of this, the accused persons went away. The complainant and his son Diwakar Khaware
continued with the work in the field. After a few hours, that is about 10.00 a.m., few villagers informed the complainant that the
accused persons were coming back armed with weapons. The complainant did not
pay heed to this warning thinking that the accused persons were his close
relations. Within a short time, all the seven accused persons reached the spot.
Seeing them, the complainant and his son Diwakar Khaware ran for their safety
and entered the nearby house of Ramdhani Jha. They hid themselves in a room by bolting
the room from inside. However, as the main gate of the house had remained open,
the accused persons rushed inside the house and broke open the door which had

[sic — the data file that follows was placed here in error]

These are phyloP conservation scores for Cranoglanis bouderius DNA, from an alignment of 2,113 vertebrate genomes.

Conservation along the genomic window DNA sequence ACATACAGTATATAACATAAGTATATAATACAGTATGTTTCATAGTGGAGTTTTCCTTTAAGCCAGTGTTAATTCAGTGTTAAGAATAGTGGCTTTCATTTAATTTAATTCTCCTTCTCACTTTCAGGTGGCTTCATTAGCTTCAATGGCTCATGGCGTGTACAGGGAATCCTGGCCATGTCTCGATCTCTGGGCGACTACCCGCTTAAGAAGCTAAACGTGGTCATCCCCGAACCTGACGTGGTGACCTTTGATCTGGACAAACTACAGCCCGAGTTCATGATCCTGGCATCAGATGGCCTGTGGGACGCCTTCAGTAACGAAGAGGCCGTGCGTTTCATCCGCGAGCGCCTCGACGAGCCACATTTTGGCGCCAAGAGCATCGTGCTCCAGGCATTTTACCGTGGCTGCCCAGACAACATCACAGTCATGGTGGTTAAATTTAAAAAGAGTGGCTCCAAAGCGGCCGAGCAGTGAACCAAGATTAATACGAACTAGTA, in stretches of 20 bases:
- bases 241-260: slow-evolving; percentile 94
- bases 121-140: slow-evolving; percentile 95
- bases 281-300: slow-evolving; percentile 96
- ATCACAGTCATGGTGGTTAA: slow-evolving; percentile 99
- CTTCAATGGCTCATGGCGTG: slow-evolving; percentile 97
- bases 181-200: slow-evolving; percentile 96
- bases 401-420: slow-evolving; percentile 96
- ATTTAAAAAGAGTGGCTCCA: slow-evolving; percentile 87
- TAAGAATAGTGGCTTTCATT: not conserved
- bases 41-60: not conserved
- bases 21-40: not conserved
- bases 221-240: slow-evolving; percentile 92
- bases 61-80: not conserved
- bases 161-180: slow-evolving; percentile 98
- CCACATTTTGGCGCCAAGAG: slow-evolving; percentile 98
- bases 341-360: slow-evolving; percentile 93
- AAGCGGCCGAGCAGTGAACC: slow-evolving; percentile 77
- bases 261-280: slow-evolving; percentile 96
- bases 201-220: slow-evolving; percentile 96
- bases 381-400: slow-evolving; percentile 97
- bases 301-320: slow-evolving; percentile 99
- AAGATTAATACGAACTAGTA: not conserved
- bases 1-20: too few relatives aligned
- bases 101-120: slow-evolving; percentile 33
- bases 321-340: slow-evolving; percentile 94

been bolted from inside. They entered the room where the complainant and his
son Diwakar Khaware were hiding. Diwakar Khaware was dragged outside the room
in the courtyard of the house where accused Bishwanath Khaware is said to have
given a bhala blow on his stomach. As a result of the blow, Diwakar Khaware
Parasnath Khaware gave a pharsa blow on the head of Diwakar Khaware. The other
accused persons also assaulted Diwakar with their weapons. The complainant
tried to save his son but he was also assaulted by accused Saroj Jha and Srinath
Khaware. While this was going on, the villagers accompanied by Ram Dhani Jha, Basant
Kumar Jha, Surendra Jha and Sachidanand Jha came and intervened and saved the
victims from further assault.
Diwakar Khaware died on the spot. Police came in the village at about 1.00 p.m. when statement of the complainant Narendra Nath Khaware
was recorded. On the basis of the said statement, an FIR was recorded and the
seven accused persons were charge-sheeted and tried for the aforesaid offences.
The sessions court by its judgment dated 19th June, 1992 while giving benefit
of doubt to the accused persons and finding fault with the investigation